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Publication numberUS5679903 A
Publication typeGrant
Application numberUS 08/682,355
Publication dateOct 21, 1997
Filing dateJul 17, 1996
Priority dateAug 29, 1995
Fee statusLapsed
Also published asEP0760470A2, EP0760470A3
Publication number08682355, 682355, US 5679903 A, US 5679903A, US-A-5679903, US5679903 A, US5679903A
InventorsBruno Armin Mock
Original AssigneeMock; Bruno Armin
Export CitationBiBTeX, EndNote, RefMan
External Links: USPTO, USPTO Assignment, Espacenet
Refrigerant monitoring set including a manometer and a transparent disk mountable thereon
US 5679903 A
Abstract
A refrigerant monitoring set includes a manometer and at least one transparent disk configured to be detachably mounted on the manometer. The manometer includes a manometer face having a pressure scale thereon, and a housing defining an outer window side and including a window at the outer window side thereof, the manometer face being disposed in the housing such that the pressure scale is visible through the window of the housing. The disk is configured to be detachably mounted on the housing at the outer window side thereof by being pressed onto the housing. The disk further has a temperature scale thereon corresponding to a predetermined refrigerant, and is further rotatable with respect to the housing after it has been mounted thereon for achieving a zero position alignment of the temperature scale on the disk and the pressure scale on the manometer face for correlating the temperature scale to the pressure scale.
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Claims(6)
I claim:
1. A refrigerant monitoring set comprising: a manometer including:
a manometer face having a pressure scale thereon; and
a housing defining an outer window side and including a window at the outer window side thereof, the manometer face being disposed in the housing such that the pressure scale is visible through the window of the housing; and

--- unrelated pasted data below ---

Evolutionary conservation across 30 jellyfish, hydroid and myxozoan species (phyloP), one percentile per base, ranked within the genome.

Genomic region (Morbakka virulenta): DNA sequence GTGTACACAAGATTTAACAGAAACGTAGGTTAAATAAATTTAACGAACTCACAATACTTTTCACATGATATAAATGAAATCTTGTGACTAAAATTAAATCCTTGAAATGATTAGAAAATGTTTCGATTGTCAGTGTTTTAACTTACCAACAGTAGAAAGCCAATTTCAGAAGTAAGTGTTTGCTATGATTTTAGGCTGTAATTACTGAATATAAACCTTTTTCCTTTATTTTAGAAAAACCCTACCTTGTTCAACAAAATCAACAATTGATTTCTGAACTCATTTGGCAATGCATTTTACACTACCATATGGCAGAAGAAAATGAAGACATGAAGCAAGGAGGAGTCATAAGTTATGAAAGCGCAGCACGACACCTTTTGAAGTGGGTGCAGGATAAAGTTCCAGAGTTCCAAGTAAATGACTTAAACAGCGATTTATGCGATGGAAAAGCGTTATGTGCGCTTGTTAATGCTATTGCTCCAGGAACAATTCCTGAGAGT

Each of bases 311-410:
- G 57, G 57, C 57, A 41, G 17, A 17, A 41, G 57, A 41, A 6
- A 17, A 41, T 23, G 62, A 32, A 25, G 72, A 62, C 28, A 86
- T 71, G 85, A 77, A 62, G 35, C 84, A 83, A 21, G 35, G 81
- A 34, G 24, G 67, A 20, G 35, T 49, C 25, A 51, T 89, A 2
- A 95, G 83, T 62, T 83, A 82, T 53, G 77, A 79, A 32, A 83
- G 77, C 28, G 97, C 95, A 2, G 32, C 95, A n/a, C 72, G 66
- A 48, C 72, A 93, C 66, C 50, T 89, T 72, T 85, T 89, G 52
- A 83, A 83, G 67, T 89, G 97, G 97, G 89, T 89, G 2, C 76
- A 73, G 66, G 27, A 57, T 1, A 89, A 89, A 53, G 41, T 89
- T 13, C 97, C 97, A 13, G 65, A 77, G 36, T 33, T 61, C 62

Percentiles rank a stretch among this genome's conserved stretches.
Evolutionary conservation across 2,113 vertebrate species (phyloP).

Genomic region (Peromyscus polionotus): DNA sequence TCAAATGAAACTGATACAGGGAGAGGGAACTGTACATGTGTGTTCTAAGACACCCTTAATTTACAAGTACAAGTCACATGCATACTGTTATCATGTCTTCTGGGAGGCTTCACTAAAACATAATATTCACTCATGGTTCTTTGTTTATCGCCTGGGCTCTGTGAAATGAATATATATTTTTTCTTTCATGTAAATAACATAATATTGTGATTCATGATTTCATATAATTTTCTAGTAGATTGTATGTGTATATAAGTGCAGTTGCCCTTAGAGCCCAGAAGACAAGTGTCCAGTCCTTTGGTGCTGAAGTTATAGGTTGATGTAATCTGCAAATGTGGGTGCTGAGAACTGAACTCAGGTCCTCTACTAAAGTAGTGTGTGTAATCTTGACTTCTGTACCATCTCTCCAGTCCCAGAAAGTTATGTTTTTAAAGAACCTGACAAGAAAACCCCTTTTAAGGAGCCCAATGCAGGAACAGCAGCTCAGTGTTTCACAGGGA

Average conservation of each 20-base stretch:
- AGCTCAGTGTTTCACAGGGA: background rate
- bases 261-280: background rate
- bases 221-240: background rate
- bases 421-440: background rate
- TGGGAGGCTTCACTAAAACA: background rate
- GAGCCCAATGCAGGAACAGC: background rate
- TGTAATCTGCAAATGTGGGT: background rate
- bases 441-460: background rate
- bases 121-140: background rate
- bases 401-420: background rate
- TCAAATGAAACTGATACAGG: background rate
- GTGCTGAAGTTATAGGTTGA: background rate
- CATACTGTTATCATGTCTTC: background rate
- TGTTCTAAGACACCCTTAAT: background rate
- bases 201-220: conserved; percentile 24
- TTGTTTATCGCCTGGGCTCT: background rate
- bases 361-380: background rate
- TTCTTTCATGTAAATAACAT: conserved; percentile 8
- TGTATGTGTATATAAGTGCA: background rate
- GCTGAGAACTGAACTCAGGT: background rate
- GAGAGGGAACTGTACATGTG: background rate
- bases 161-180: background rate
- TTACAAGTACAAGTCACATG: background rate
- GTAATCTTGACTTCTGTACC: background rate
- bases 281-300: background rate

at least one transparent disk configured to be detachably mounted on the housing at the outer window side thereof by being pressed onto the housing, the disk having a temperature scale thereon corresponding to a predetermined refrigerant, the disk further being rotatable with respect to the housing after it has been mounted thereon for achieving a zero position alignment of the temperature scale on the disk and the pressure scale on the manometer face for correlating the temperature scale to the pressure scale.
2. The refrigerant monitoring set according to claim 1, wherein the disk defines a back side further includes clamps near edges thereof, the clamps extending in a direction toward the back side of the disk.
3. The refrigerant monitoring set according to claim 2, wherein the clamps are spaced along a circumference of the disk and are configured to grip the housing along a circumference thereof.
4. The refrigerant monitoring set according to claim 3, wherein the clamps comprise flanges.
5. The refrigerant monitoring set according to claim 2, wherein the clamps are configured to grip the housing along an entire circumference thereof.
6. The refrigerant monitoring set according to claim 1, wherein the at least one transparent disk comprises a plurality of transparent disks having respective temperature scales thereon corresponding to respective predetermined refrigerants.
Description
FIELD OF THE INVENTION

The present invention relates to a refrigerant monitoring set including a manometer and at least one transparent disk mountable thereon.

In many technological fields, in refrigeration technology for example, it is necessary to monitor pressurized media, such as refrigerant, and manometers are commonly used as a measuring instrument in performing this task.

In the field of refrigeration technology, such as the introduction of refrigerant into refrigerators, or especially automobile air-conditioning systems, control consoles are equipped with manometers for the purpose of precisely monitoring the relatively dangerous introduction process. The manometer, in addition to one pressure dial, such as one for pressures from -1 to +10 bar, is equipped with at least one temperature dial, such as one for temperatures from -60 C. to +30 C., whereby the temperature of the pressurized refrigerant is in a given ratio to the pressure, and the temperature and pressure dials are in a corresponding ratio.

The most important requirements for precise monitoring of the temperature and pressure are visual clarity and easy comprehension of the manometer dials by the operator.

These requirements are fulfilled when the manometer is equipped with at best two additional dials for the different pressure-related temperatures of two different refrigerants, isobutane R-600-a and fluorocarbon R-134-a, for example, in addition to the pressure dial.